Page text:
Karen J. Weyant

You Survived Drinking from Garden Hoses

As a child, you never grew tired in the summer. In your small town, you played outside all day with other neighborhood kids. You went home for meals, but then you ran right back outside to ride your bike or play tag or explore the woods that were a few blocks from your home.

You played hard, but the heat rarely bothered you. Still, you got thirsty.

Sometimes, you ran inside for flavored popsicles made in ice cube trays. Sometimes, you even reached for the Kool-Aid in the refrigerator. But mostly, like the other kids, you ran to a familiar backyard to find the nearest garden hose. The ones left in messy piles in the grass were your favorite. 

You never minded the rush of water that hit you when you turned on the spigot. You may have gotten drenched but soon, your clothes would dry in the heat. You learned how to control the nozzle and the spray and often took aim at those around you: the Wilson boy who lived at the corner and once set off a firecracker in your front yard that scared your dog or the oldest of the Donaldson brothers—the one who chopped the head off your Princess Leia action figure. 

You also didn’t mind the water’s strange metallic taste or the rust that stained your hands when you pulled the nozzle tight in your fist.

You did this for years. 

Then one day, you stopped when the adults in your life told you to, in the same way that with their new rules, you were no longer allowed to walk to the bus stop by yourself or ride in the back of your father’s pickup truck.

You would soon learn that drinking from garden hoses was not safe because of hazardous chemicals including lead. A type of poison, some big sister or older cousin explained, and you imagined the Mr. Yuk symbol stickers that were given to you at school—the ones you were supposed to take home and put on the cleaning supplies underneath the kitchen sink. Instead, they ended up in the bottom of the bag where you stored your Barbie doll clothes. The bright green stickers often worked their way loose and got stuck to a crinkly pink evening gown or a tiny plastic boot.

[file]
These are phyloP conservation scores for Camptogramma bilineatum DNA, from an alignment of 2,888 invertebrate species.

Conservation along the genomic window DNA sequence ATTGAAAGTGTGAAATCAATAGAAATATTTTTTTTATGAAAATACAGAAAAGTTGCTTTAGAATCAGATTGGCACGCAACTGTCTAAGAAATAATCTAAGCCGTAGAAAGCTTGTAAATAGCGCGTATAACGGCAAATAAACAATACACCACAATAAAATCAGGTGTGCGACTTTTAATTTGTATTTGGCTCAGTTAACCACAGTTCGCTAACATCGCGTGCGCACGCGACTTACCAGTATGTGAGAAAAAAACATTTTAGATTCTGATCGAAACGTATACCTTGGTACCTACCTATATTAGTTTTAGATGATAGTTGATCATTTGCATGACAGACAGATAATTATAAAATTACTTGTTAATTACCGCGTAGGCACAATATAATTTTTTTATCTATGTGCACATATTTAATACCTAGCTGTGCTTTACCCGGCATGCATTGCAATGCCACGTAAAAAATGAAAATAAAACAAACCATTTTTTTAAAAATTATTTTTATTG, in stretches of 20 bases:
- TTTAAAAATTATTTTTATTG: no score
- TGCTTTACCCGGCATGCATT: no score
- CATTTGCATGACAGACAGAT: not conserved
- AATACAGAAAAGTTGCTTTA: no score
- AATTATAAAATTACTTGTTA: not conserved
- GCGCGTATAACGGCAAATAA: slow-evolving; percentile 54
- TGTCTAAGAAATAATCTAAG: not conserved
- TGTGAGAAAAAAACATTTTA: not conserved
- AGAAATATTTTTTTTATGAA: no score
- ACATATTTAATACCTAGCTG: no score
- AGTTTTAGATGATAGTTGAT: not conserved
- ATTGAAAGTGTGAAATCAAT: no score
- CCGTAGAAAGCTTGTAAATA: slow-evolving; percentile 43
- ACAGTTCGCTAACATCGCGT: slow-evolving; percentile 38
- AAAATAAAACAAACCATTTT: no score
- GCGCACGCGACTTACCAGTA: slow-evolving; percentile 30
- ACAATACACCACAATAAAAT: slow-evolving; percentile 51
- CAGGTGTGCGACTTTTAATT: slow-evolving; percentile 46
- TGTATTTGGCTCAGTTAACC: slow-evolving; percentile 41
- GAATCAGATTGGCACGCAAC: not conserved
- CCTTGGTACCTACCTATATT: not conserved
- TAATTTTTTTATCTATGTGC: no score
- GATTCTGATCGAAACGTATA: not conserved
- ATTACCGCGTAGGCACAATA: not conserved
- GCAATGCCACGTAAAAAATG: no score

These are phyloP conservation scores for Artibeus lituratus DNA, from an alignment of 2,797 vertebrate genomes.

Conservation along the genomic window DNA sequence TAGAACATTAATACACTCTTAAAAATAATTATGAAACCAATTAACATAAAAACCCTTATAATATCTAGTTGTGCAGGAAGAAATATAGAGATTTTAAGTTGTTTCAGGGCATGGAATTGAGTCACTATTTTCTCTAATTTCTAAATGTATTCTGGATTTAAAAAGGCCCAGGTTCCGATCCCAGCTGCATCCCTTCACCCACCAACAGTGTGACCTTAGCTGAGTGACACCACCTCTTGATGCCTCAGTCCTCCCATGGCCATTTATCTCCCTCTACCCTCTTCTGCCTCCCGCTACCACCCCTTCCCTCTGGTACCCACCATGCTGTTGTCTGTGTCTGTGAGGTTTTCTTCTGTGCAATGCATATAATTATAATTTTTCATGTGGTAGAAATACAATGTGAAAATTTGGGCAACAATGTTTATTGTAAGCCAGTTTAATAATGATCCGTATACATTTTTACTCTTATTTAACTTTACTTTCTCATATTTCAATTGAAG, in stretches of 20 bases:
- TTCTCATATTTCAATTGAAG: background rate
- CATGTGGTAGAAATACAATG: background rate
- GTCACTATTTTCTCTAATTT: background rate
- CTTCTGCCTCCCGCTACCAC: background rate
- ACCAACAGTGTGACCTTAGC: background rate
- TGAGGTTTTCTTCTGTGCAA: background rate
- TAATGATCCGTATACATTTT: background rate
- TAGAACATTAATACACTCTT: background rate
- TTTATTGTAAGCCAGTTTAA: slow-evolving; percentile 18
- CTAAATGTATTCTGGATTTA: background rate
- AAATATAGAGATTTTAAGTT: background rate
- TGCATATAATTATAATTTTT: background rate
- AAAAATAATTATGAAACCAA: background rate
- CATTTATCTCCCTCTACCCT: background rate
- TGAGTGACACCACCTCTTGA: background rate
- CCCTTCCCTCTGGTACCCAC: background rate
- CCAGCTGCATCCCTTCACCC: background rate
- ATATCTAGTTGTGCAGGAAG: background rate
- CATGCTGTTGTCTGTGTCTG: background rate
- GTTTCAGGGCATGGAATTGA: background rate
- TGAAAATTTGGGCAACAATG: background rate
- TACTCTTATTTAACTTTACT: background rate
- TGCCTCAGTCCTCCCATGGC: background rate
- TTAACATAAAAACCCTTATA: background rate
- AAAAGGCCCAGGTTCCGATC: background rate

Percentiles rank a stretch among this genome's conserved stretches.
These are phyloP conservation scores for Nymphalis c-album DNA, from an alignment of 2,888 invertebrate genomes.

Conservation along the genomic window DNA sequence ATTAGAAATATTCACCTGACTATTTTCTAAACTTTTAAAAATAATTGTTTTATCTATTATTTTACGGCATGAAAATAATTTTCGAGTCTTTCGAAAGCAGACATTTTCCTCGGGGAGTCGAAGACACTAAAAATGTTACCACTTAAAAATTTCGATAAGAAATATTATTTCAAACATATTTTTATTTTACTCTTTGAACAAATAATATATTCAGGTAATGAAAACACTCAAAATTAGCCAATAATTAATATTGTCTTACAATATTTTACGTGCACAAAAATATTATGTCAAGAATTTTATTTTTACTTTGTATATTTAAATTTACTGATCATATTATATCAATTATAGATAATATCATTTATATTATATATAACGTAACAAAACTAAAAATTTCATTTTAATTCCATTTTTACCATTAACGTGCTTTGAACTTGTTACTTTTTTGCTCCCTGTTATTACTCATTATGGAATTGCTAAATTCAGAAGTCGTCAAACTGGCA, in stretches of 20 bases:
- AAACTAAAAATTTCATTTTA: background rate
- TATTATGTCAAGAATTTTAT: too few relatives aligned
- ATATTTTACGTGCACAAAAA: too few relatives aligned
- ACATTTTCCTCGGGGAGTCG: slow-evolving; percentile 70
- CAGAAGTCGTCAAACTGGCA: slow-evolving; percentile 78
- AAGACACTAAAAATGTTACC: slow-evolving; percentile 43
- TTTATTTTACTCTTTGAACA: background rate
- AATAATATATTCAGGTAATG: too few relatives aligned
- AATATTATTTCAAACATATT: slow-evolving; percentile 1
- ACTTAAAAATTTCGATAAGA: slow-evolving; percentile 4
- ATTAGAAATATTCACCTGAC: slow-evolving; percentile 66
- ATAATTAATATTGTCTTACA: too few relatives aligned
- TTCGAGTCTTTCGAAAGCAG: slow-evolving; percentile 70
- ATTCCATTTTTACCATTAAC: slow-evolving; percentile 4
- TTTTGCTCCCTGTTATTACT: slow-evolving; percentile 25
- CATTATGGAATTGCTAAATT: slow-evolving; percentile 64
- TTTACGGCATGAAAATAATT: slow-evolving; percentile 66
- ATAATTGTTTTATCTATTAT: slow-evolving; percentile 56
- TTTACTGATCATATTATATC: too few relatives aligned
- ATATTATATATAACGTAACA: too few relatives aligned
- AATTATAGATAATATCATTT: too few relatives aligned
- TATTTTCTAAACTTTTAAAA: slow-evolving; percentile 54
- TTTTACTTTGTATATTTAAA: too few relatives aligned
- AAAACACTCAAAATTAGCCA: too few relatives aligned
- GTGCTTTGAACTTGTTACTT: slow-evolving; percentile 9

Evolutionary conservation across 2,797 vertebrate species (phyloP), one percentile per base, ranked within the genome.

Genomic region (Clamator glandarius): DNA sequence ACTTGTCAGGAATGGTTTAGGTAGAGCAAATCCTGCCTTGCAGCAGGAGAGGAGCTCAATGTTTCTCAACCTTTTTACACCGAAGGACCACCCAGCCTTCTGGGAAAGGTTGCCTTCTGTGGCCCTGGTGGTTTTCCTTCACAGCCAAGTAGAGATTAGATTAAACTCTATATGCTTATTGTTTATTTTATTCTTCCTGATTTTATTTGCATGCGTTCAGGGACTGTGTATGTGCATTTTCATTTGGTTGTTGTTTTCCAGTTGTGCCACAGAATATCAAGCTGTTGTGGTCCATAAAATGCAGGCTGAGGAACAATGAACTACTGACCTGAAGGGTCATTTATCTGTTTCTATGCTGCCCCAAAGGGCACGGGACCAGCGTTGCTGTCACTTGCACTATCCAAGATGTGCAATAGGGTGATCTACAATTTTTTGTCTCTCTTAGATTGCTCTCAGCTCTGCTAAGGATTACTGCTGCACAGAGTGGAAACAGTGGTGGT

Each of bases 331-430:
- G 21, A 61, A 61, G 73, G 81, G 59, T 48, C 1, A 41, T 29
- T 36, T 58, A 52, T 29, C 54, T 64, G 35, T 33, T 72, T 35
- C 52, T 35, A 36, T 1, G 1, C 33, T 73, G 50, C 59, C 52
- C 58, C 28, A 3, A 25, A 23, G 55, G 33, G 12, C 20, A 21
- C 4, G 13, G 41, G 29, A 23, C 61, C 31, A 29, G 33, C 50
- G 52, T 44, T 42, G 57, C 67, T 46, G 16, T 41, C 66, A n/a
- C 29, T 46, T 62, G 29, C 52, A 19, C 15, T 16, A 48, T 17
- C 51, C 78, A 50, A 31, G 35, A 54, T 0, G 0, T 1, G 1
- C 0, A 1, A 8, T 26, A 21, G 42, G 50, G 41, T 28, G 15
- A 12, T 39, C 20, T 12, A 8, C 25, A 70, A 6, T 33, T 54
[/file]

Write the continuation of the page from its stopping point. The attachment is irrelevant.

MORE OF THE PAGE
You wondered if you should dig out the stickers and place them on the hoses, so that younger kids would know of the dangers.

You continued to listen to the adults in your world who often passed out rules with explanation.  You hoped that soon someone just a little bit older than you would step in and explain why the rules were in place. 

As you grew to be a young woman, the rules became a bit stranger but seemingly more important. Look in the backseat of your car when you get into the driver’s seat. When you go to a party or a dance, never leave your drink unattended. When walking someplace alone, be ready to use your car keys as a weapon.

You were barely fourteen when you heard this last rule. You were not old enough to drive but you still practiced with your mother’s keys with your fist tight and one key sticking out between your pointer and middle fingers. You poked and slashed and jabbed at the air trying to beat away invisible dangers.

You practiced until you thought every move was perfect.

Then you realized that many of these rules were about protection from those very boys who were your childhood playmates. You once used garden hoses as your weapons but now you needed to be stronger and smarter and choose better arms.

And then you waited, in trepidation, for more rules of the adult world, never questioning that those around you knew best.

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Karen J. Weyant’s poems and essays have appeared in Anti-Heroin Chic, The Briar Cliff Review, Chautauqua, Crab Creek Review, cream city review, Copper Nickel, Fourth River, Harpur Palate, Lake Effect, Poetry East, Punctuate, Spillway, Stoneboat, and Whiskey Island.  She teaches at Jamestown Community College in Jamestown, New York. When she is not teaching, she explores the rural Rust Belt of northern Pennsylvania and western New York.